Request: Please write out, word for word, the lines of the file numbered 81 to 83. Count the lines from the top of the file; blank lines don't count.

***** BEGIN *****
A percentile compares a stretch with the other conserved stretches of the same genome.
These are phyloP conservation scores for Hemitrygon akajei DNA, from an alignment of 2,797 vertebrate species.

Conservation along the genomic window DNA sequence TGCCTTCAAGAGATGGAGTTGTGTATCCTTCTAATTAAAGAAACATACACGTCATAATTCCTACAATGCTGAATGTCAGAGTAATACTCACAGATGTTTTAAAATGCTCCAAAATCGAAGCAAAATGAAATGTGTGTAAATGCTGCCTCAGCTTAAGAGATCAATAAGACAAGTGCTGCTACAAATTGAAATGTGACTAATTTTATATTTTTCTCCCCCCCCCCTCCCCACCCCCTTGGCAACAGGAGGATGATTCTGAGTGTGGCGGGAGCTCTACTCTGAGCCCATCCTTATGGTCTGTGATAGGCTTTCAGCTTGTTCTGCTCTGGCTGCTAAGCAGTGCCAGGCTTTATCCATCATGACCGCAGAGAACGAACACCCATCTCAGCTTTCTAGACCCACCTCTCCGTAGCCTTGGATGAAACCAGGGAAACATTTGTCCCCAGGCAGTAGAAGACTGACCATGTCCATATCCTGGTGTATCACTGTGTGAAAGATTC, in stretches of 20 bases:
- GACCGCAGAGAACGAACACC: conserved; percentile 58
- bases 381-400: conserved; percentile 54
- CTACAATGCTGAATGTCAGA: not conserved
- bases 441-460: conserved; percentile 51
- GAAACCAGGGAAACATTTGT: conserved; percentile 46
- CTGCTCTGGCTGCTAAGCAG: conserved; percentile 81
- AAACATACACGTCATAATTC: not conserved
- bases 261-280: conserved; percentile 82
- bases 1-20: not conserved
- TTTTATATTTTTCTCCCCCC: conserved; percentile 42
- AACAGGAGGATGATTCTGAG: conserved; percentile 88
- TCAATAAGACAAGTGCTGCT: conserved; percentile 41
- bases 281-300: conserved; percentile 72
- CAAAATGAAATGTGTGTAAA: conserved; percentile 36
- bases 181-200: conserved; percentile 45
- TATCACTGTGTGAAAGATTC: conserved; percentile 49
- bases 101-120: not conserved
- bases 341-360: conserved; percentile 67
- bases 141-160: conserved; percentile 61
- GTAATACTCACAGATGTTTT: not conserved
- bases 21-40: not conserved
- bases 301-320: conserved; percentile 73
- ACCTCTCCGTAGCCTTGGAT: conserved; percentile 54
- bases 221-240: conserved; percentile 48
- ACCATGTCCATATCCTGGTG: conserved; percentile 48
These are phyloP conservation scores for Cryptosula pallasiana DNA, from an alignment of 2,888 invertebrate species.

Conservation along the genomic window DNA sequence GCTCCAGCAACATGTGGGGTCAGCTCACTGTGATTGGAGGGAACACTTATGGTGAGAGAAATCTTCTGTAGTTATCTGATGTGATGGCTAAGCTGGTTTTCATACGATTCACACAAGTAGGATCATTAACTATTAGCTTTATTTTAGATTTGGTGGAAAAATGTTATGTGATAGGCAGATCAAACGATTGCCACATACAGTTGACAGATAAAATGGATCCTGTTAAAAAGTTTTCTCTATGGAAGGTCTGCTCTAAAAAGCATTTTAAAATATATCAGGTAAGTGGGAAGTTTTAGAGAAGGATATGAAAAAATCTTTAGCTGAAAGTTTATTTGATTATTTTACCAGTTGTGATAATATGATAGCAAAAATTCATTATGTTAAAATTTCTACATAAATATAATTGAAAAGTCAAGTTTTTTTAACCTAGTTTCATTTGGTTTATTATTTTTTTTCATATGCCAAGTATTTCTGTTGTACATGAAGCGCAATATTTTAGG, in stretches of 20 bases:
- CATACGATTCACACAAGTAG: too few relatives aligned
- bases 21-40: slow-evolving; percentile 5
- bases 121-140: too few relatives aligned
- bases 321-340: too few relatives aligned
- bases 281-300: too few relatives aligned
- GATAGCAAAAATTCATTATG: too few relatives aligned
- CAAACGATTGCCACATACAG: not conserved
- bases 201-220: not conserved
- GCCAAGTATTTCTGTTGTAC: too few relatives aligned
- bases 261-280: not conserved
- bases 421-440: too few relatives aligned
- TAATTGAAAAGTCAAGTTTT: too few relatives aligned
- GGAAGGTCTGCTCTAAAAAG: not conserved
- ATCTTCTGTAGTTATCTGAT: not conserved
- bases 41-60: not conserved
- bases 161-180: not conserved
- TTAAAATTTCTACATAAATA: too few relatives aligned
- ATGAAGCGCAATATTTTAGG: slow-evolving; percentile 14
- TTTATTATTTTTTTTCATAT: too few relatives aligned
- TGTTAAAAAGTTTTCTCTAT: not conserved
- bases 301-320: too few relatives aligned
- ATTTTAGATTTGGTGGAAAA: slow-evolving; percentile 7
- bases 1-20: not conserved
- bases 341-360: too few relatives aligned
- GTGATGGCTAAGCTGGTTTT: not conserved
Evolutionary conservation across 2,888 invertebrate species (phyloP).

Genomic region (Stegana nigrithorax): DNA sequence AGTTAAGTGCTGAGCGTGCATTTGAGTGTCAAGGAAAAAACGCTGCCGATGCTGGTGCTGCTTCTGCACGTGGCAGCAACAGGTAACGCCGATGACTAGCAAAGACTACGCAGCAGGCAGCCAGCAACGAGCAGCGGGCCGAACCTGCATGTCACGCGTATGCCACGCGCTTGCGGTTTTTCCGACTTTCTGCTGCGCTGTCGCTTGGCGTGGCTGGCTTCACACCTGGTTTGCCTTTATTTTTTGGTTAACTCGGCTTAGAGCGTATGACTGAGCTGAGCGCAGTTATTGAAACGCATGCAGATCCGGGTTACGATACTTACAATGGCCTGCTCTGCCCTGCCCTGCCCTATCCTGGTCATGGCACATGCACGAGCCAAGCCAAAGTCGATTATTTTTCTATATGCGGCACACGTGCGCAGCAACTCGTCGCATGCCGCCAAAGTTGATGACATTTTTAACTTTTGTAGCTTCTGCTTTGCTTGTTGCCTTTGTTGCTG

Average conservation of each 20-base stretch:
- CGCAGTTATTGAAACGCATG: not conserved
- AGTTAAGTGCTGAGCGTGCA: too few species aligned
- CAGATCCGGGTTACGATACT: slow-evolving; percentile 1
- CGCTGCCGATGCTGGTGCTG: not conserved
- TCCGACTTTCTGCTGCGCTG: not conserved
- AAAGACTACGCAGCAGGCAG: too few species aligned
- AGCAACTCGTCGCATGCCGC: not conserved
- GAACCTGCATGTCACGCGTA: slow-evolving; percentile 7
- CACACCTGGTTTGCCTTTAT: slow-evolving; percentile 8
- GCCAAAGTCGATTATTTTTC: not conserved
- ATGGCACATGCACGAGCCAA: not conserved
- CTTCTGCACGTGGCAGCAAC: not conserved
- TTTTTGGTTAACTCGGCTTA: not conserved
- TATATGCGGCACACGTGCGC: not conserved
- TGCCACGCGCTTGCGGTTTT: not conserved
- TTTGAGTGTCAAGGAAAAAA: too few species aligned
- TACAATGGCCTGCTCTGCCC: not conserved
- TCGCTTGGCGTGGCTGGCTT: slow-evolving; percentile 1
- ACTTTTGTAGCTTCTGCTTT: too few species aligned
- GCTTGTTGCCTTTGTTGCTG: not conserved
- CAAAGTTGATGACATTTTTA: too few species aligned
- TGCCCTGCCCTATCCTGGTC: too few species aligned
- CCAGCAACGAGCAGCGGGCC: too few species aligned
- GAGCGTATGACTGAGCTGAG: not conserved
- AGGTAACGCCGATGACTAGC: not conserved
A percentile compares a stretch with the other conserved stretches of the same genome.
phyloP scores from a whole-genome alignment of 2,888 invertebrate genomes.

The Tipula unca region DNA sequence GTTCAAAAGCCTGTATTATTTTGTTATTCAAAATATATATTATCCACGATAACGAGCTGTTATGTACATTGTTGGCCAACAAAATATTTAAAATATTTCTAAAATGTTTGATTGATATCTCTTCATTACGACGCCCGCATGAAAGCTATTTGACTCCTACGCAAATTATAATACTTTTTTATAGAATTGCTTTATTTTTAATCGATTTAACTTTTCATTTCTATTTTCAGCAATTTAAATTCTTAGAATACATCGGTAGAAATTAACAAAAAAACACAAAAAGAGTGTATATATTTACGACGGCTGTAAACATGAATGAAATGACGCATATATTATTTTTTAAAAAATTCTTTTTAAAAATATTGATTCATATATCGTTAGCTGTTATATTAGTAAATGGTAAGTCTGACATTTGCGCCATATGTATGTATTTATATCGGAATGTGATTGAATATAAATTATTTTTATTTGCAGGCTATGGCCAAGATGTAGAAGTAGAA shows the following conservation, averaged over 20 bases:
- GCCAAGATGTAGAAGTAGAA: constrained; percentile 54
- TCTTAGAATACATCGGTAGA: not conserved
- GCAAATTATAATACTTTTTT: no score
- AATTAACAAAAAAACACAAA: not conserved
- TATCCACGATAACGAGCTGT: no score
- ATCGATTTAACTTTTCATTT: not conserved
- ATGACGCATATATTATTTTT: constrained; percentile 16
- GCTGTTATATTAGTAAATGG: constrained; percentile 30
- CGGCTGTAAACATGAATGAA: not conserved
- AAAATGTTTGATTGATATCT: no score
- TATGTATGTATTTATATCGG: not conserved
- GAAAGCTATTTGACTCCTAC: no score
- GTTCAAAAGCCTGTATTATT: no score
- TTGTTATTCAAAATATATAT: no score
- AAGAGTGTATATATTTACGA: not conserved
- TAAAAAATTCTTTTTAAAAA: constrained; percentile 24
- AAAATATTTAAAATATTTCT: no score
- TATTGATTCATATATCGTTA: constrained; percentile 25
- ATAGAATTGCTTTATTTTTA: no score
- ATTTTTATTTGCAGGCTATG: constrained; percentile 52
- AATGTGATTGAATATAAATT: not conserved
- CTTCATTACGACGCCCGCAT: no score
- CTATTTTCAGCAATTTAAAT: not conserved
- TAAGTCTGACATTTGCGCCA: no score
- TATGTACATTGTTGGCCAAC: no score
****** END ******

- CCAGCAACGAGCAGCGGGCC: too few species aligned
- GAGCGTATGACTGAGCTGAG: not conserved
- AGGTAACGCCGATGACTAGC: not conserved